While BBMP claims that the clock tower will not be demolished, citizens are not convinced.

Bengalurus heritage Russell Market may face the axe for Smart City planMansoor Ali
news Civic Issues Thursday, July 27, 2017 - 18:19

A mélange of sights, sounds and smells, Bengaluru’s iconic Russell Market is all set for a makeover.

The proposed retrofitting of the market includes redoing the existing front, while the Bruhat Bengaluru Mahanagara Palike plans to demolish the structures at the back and construct a four-storey structure to house commercial establishments.

Entrance to Russell Market

“It is a part of the Smart City plan and the detailed project report has not yet been completed for the revamp,” said BBMP Executive Engineer and Smart City project in-charge, Basavaraj Kabade.

But some people fear that the ‘revamp’ is a ruse to destroy more heritage buildings. Architect and administrator of the Facebook page, Bangalore-Photos of a Bygone Era, Mansoor Ali fears that just like the Murphy Town library, which was razed to make way for the Indira Canteen, one of the city’s oldest markets will also face the axe.

Meat sellers in Russell Market

“They are planning to demolish a 150-year-old Central Clock Tower and construct a high rise to house commercial establishments. The BBMP has to hire conservation specialists before putting out the DPR or any plan. Destroying a heritage market area is unacceptable,” Mansoor Ali told TNM.

However, BBMP has said that they plan to retain the Central Clock Tower and the front of the market, while the structures behind will be demolished.

The Palike plans to construct an underground parking facility in order and create a pedestrian-friendly square.

“In between the St Mary’s Basilica and Russell Market, there is a ground, where the underground parking facility will come up. The roads in Russell market are extremely narrow and the cars which are parked make navigating through the area very difficult. The entire space will be made a pedestrian zone, while vehicles will have to be parked at the underground parking facility,” Engineer Basavaraj Kabade said.

Plans are also on to repair the broken sewage system. The entire market will be divided into separate fruit, vegetable and meat markets. However, the Palike official said that the specifications of the plan will be available only once the DPR is ready.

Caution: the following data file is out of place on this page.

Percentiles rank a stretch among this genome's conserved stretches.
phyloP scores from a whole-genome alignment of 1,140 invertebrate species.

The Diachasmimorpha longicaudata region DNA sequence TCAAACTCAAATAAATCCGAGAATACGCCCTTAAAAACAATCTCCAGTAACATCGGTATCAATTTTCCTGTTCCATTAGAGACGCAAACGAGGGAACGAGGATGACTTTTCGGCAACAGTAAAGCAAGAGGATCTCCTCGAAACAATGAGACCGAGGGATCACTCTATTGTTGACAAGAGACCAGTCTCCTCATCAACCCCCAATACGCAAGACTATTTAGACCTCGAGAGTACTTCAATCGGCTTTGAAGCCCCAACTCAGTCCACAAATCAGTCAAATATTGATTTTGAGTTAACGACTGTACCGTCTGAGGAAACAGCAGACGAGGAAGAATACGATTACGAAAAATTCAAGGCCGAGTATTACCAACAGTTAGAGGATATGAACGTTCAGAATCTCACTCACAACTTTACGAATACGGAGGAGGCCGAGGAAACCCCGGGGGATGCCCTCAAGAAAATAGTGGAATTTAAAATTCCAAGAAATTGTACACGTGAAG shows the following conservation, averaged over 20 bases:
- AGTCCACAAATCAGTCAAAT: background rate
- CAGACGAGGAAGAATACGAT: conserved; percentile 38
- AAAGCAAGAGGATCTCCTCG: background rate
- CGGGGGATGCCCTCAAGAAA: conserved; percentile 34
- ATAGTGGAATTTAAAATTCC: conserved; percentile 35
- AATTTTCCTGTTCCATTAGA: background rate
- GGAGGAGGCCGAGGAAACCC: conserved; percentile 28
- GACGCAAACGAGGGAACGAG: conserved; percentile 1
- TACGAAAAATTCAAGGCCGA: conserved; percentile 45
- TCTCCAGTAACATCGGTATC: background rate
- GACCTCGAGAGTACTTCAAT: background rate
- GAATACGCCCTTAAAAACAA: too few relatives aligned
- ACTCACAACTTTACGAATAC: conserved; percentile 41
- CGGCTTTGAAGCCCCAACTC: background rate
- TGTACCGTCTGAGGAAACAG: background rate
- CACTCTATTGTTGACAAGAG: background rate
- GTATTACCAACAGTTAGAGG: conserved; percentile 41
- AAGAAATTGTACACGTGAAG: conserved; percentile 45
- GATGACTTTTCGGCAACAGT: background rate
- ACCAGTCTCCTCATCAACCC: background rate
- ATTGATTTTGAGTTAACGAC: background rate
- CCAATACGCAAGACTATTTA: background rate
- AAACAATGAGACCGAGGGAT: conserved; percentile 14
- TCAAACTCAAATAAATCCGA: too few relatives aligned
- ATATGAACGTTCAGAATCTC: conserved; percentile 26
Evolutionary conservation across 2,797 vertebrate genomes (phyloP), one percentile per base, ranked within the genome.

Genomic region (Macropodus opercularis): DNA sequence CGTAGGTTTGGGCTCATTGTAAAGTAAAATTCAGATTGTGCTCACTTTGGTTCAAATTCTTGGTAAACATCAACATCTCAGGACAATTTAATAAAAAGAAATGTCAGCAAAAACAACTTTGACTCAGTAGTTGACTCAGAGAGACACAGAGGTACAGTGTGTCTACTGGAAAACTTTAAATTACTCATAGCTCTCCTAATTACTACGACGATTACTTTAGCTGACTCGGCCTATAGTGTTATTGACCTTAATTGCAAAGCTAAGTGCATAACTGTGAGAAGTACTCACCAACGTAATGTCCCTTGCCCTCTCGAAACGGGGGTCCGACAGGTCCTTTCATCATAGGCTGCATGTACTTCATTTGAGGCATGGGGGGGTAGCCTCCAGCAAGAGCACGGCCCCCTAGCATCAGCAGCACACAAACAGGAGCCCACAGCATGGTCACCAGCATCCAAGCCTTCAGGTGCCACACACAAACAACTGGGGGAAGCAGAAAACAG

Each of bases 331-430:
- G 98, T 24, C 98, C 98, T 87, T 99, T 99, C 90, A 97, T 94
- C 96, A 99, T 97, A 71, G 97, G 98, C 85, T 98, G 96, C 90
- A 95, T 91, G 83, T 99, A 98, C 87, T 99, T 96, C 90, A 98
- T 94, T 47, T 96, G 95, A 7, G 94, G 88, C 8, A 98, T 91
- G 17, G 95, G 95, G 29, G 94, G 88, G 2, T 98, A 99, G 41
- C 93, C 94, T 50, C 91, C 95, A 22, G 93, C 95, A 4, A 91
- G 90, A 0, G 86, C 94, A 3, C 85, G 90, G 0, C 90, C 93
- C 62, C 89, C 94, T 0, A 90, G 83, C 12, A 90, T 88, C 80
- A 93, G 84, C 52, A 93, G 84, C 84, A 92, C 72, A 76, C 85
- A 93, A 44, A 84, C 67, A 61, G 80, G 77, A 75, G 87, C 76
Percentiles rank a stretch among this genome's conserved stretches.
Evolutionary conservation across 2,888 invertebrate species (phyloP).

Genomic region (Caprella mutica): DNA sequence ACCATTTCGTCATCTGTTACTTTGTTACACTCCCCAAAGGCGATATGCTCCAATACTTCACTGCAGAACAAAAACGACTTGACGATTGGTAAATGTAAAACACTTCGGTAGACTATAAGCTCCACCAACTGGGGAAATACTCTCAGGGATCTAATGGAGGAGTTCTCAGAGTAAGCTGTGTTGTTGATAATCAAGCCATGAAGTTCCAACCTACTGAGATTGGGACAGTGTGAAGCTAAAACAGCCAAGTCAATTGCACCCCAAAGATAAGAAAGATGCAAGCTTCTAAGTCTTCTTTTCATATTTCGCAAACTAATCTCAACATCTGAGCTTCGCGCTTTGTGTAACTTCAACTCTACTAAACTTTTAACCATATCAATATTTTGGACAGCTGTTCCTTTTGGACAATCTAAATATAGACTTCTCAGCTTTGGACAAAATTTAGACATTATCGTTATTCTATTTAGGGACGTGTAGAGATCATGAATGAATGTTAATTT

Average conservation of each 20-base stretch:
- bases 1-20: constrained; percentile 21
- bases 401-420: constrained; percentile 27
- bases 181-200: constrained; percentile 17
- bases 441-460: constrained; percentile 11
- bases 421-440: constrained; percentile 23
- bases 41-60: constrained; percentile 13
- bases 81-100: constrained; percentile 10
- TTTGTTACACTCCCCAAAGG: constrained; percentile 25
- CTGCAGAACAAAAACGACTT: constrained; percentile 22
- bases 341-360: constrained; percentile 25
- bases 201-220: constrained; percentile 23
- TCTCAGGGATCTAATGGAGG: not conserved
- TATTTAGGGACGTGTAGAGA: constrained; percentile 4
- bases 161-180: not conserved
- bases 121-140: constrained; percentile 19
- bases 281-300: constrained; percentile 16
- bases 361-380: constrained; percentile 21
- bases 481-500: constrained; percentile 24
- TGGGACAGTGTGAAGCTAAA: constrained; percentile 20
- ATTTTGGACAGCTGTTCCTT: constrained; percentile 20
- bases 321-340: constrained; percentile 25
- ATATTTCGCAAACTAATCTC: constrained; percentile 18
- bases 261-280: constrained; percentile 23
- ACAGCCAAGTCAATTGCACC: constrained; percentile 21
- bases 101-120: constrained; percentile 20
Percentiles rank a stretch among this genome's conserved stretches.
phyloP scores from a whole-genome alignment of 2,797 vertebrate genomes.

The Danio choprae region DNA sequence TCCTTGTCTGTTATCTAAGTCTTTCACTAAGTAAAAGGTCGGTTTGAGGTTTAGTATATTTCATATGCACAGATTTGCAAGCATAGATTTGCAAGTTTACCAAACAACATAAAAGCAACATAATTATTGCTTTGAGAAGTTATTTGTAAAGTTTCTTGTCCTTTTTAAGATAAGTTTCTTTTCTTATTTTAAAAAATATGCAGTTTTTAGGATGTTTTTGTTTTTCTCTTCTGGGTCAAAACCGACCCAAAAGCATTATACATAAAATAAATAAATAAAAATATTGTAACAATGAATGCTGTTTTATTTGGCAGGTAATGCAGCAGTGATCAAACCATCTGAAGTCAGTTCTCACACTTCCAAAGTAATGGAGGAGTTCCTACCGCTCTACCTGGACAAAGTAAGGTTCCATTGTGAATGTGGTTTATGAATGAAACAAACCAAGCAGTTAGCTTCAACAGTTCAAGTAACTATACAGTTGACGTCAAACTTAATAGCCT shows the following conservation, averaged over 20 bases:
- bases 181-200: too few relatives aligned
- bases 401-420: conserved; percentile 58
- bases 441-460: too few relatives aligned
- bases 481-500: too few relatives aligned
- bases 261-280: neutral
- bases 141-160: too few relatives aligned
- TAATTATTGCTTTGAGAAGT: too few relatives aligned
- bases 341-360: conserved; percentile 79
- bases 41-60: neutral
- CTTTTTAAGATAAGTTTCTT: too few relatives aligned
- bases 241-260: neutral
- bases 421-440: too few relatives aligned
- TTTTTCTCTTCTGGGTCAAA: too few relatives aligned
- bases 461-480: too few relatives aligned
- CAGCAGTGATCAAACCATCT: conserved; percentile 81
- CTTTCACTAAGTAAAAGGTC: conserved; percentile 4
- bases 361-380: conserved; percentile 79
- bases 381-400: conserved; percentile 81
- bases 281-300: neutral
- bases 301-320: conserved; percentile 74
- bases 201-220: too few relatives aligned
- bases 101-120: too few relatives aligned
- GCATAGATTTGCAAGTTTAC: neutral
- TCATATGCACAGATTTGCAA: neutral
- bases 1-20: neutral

Tracing the history of Russell Market

Before 1871, when Blackpally (Shivajinagar) came under the purview of the Municipal Corporation of Bangalore, the first settlers in the area, had built a small mud wall around it.

The initial settlers grew paddy and the area was known as Bellakkipally (reference to Pond Herons, birds found near paddy farms). However, after the British set up the Cantonment in Bengaluru, the area came to be known as Blackpally.

Historians have different theories for why the area came to be called so. According to Harini Nagendra of the Azim Premji Foundation, when the British came to Bengaluru, the original inhabitants of the area were people who came from Ginji in Tamil Nadu.

“When the British settled in Bengaluru, the area came to be called Blackpally. One theory is that the British used it as a derogatory term as the original inhabitants were dark skinned. However, another theory is that it was named after John Blakiston, the architect of the then Bangalore Cantonment,” Harini Nagendra added.

According to Mansoor Ali, before Russell Market came up, the area was a huge lake and extended up to the present-day Meenakshi Temple in Shivajinagar.

“After the British settled down in Bengaluru, the Indians who were employed in their households, set up homes in Blackpally. Gradually, small shops came up and in a few years, became a flourishing market. Before the Russell market structure was built, there was an open ground where people sold their wear,” Architect Mansoor Ali told TNM.

The area was packed with people until 1898, when the deadly plague hit Bengaluru. Mansoor Ali says that the entire market area was shut down.

“While most people moved to their native homes, some others moved to areas like Murphy Tows and Frazer Town. It was when the plague hit that areas like Basavanagudi and Malleshwaram were planned by the British and the city expanded,” Mansoor Ali added.

However, in 1927, Municipal Commissioner of Bangalore, TB Russell, decided to build the existing Russell Market structure as the number of vendors had once again gone up.

“This was the area where all sorts of meat, vegetables and fruits were found. During the British era, Russell Market was the only place where exotic fruits and vegetables were sold. English vegetables were also sourced from this market,” Mansoor Ali adds.

Photos were provided by Mansoor Ali

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